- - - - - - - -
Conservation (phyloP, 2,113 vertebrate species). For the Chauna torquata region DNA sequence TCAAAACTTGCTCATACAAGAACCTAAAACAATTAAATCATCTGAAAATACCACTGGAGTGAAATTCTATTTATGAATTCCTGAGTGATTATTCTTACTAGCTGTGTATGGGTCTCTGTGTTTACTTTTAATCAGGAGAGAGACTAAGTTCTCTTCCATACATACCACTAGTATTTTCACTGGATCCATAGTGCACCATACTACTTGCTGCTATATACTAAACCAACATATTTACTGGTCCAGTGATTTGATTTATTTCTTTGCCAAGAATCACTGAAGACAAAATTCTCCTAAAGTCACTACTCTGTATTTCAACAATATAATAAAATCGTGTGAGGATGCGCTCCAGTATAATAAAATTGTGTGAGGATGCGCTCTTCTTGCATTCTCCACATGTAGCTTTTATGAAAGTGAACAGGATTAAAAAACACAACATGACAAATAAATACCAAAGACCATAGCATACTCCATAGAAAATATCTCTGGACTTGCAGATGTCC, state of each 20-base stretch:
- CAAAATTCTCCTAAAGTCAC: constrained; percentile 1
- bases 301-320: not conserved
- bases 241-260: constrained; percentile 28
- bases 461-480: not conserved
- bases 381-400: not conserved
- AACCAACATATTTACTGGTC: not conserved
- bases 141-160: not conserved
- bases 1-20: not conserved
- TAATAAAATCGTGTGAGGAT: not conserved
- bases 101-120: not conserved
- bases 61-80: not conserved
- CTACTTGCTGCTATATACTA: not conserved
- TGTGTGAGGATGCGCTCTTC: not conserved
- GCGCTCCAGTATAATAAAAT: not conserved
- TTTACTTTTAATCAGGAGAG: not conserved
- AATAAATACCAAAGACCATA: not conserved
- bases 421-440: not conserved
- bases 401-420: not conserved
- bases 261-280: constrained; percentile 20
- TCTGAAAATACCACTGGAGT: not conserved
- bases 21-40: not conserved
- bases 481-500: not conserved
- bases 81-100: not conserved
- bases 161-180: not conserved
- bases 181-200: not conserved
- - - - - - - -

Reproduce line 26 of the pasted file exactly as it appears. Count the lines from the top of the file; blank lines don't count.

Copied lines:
- bases 181-200: not conserved